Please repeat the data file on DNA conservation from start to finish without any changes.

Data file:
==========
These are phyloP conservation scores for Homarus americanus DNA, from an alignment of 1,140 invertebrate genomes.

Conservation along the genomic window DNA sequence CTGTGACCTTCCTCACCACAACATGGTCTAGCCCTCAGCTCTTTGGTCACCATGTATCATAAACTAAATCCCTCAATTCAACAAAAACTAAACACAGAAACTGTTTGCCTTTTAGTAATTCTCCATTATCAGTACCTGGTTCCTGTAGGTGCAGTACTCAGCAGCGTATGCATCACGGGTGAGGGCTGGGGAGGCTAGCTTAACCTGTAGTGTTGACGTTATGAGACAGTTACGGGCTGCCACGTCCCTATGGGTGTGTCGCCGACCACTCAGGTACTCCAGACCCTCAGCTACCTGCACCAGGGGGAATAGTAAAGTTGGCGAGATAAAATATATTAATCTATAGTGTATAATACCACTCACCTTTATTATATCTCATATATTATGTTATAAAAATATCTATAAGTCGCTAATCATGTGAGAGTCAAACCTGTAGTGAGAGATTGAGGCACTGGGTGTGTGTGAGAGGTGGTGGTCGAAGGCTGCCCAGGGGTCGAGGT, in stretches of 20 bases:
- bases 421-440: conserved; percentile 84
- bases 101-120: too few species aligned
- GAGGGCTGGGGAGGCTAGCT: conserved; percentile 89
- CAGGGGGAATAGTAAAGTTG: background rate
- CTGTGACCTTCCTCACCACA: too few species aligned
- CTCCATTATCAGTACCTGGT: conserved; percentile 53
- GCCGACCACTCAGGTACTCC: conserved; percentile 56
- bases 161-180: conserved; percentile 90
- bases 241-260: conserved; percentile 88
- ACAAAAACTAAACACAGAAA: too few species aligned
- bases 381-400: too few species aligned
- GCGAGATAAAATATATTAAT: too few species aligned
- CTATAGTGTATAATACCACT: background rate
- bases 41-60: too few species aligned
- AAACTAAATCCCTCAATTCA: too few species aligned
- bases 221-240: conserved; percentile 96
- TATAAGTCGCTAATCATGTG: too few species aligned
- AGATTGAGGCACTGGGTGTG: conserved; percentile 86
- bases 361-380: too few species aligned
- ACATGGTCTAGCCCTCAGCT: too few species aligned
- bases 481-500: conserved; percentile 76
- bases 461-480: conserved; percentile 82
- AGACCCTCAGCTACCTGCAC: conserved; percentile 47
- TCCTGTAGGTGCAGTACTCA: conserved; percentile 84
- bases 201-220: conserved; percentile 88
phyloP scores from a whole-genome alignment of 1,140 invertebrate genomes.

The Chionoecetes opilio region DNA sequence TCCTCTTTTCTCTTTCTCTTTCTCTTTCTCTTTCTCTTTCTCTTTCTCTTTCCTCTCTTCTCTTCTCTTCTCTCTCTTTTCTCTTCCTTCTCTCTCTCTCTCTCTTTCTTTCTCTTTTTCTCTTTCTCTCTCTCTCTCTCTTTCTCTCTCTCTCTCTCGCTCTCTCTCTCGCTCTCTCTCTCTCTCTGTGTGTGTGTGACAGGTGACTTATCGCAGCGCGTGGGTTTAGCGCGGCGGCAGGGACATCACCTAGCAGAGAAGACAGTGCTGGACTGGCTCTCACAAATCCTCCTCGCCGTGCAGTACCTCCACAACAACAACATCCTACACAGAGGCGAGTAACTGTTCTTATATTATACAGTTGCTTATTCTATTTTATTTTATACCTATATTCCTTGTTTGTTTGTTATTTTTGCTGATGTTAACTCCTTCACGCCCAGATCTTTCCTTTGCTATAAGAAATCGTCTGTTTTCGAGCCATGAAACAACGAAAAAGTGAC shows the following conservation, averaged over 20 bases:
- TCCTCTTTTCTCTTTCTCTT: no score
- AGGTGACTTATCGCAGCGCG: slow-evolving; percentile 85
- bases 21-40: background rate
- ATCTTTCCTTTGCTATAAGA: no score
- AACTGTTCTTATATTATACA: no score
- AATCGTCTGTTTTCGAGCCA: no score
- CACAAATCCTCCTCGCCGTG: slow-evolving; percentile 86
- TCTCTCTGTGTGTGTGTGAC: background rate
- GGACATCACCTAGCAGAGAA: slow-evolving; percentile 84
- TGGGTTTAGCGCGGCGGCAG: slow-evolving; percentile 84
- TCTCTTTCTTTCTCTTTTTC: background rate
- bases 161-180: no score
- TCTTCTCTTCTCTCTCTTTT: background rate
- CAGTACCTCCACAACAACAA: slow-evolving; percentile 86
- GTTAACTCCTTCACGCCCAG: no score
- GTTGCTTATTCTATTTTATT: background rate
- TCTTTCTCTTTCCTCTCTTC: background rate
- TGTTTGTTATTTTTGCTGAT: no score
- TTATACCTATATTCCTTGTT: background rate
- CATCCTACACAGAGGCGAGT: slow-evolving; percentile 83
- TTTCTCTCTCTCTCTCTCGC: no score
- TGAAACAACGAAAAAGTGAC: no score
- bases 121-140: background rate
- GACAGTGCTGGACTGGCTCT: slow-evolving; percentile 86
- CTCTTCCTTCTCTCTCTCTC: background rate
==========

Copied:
These are phyloP conservation scores for Homarus americanus DNA, from an alignment of 1,140 invertebrate genomes.

Conservation along the genomic window DNA sequence CTGTGACCTTCCTCACCACAACATGGTCTAGCCCTCAGCTCTTTGGTCACCATGTATCATAAACTAAATCCCTCAATTCAACAAAAACTAAACACAGAAACTGTTTGCCTTTTAGTAATTCTCCATTATCAGTACCTGGTTCCTGTAGGTGCAGTACTCAGCAGCGTATGCATCACGGGTGAGGGCTGGGGAGGCTAGCTTAACCTGTAGTGTTGACGTTATGAGACAGTTACGGGCTGCCACGTCCCTATGGGTGTGTCGCCGACCACTCAGGTACTCCAGACCCTCAGCTACCTGCACCAGGGGGAATAGTAAAGTTGGCGAGATAAAATATATTAATCTATAGTGTATAATACCACTCACCTTTATTATATCTCATATATTATGTTATAAAAATATCTATAAGTCGCTAATCATGTGAGAGTCAAACCTGTAGTGAGAGATTGAGGCACTGGGTGTGTGTGAGAGGTGGTGGTCGAAGGCTGCCCAGGGGTCGAGGT, in stretches of 20 bases:
- bases 421-440: conserved; percentile 84
- bases 101-120: too few species aligned
- GAGGGCTGGGGAGGCTAGCT: conserved; percentile 89
- CAGGGGGAATAGTAAAGTTG: background rate
- CTGTGACCTTCCTCACCACA: too few species aligned
- CTCCATTATCAGTACCTGGT: conserved; percentile 53
- GCCGACCACTCAGGTACTCC: conserved; percentile 56
- bases 161-180: conserved; percentile 90
- bases 241-260: conserved; percentile 88
- ACAAAAACTAAACACAGAAA: too few species aligned
- bases 381-400: too few species aligned
- GCGAGATAAAATATATTAAT: too few species aligned
- CTATAGTGTATAATACCACT: background rate
- bases 41-60: too few species aligned
- AAACTAAATCCCTCAATTCA: too few species aligned
- bases 221-240: conserved; percentile 96
- TATAAGTCGCTAATCATGTG: too few species aligned
- AGATTGAGGCACTGGGTGTG: conserved; percentile 86
- bases 361-380: too few species aligned
- ACATGGTCTAGCCCTCAGCT: too few species aligned
- bases 481-500: conserved; percentile 76
- bases 461-480: conserved; percentile 82
- AGACCCTCAGCTACCTGCAC: conserved; percentile 47
- TCCTGTAGGTGCAGTACTCA: conserved; percentile 84
- bases 201-220: conserved; percentile 88
phyloP scores from a whole-genome alignment of 1,140 invertebrate genomes.

The Chionoecetes opilio region DNA sequence TCCTCTTTTCTCTTTCTCTTTCTCTTTCTCTTTCTCTTTCTCTTTCTCTTTCCTCTCTTCTCTTCTCTTCTCTCTCTTTTCTCTTCCTTCTCTCTCTCTCTCTCTTTCTTTCTCTTTTTCTCTTTCTCTCTCTCTCTCTCTTTCTCTCTCTCTCTCTCGCTCTCTCTCTCGCTCTCTCTCTCTCTCTGTGTGTGTGTGACAGGTGACTTATCGCAGCGCGTGGGTTTAGCGCGGCGGCAGGGACATCACCTAGCAGAGAAGACAGTGCTGGACTGGCTCTCACAAATCCTCCTCGCCGTGCAGTACCTCCACAACAACAACATCCTACACAGAGGCGAGTAACTGTTCTTATATTATACAGTTGCTTATTCTATTTTATTTTATACCTATATTCCTTGTTTGTTTGTTATTTTTGCTGATGTTAACTCCTTCACGCCCAGATCTTTCCTTTGCTATAAGAAATCGTCTGTTTTCGAGCCATGAAACAACGAAAAAGTGAC shows the following conservation, averaged over 20 bases:
- TCCTCTTTTCTCTTTCTCTT: no score
- AGGTGACTTATCGCAGCGCG: slow-evolving; percentile 85
- bases 21-40: background rate
- ATCTTTCCTTTGCTATAAGA: no score
- AACTGTTCTTATATTATACA: no score
- AATCGTCTGTTTTCGAGCCA: no score
- CACAAATCCTCCTCGCCGTG: slow-evolving; percentile 86
- TCTCTCTGTGTGTGTGTGAC: background rate
- GGACATCACCTAGCAGAGAA: slow-evolving; percentile 84
- TGGGTTTAGCGCGGCGGCAG: slow-evolving; percentile 84
- TCTCTTTCTTTCTCTTTTTC: background rate
- bases 161-180: no score
- TCTTCTCTTCTCTCTCTTTT: background rate
- CAGTACCTCCACAACAACAA: slow-evolving; percentile 86
- GTTAACTCCTTCACGCCCAG: no score
- GTTGCTTATTCTATTTTATT: background rate
- TCTTTCTCTTTCCTCTCTTC: background rate
- TGTTTGTTATTTTTGCTGAT: no score
- TTATACCTATATTCCTTGTT: background rate
- CATCCTACACAGAGGCGAGT: slow-evolving; percentile 83
- TTTCTCTCTCTCTCTCTCGC: no score
- TGAAACAACGAAAAAGTGAC: no score
- bases 121-140: background rate
- GACAGTGCTGGACTGGCTCT: slow-evolving; percentile 86
- CTCTTCCTTCTCTCTCTCTC: background rate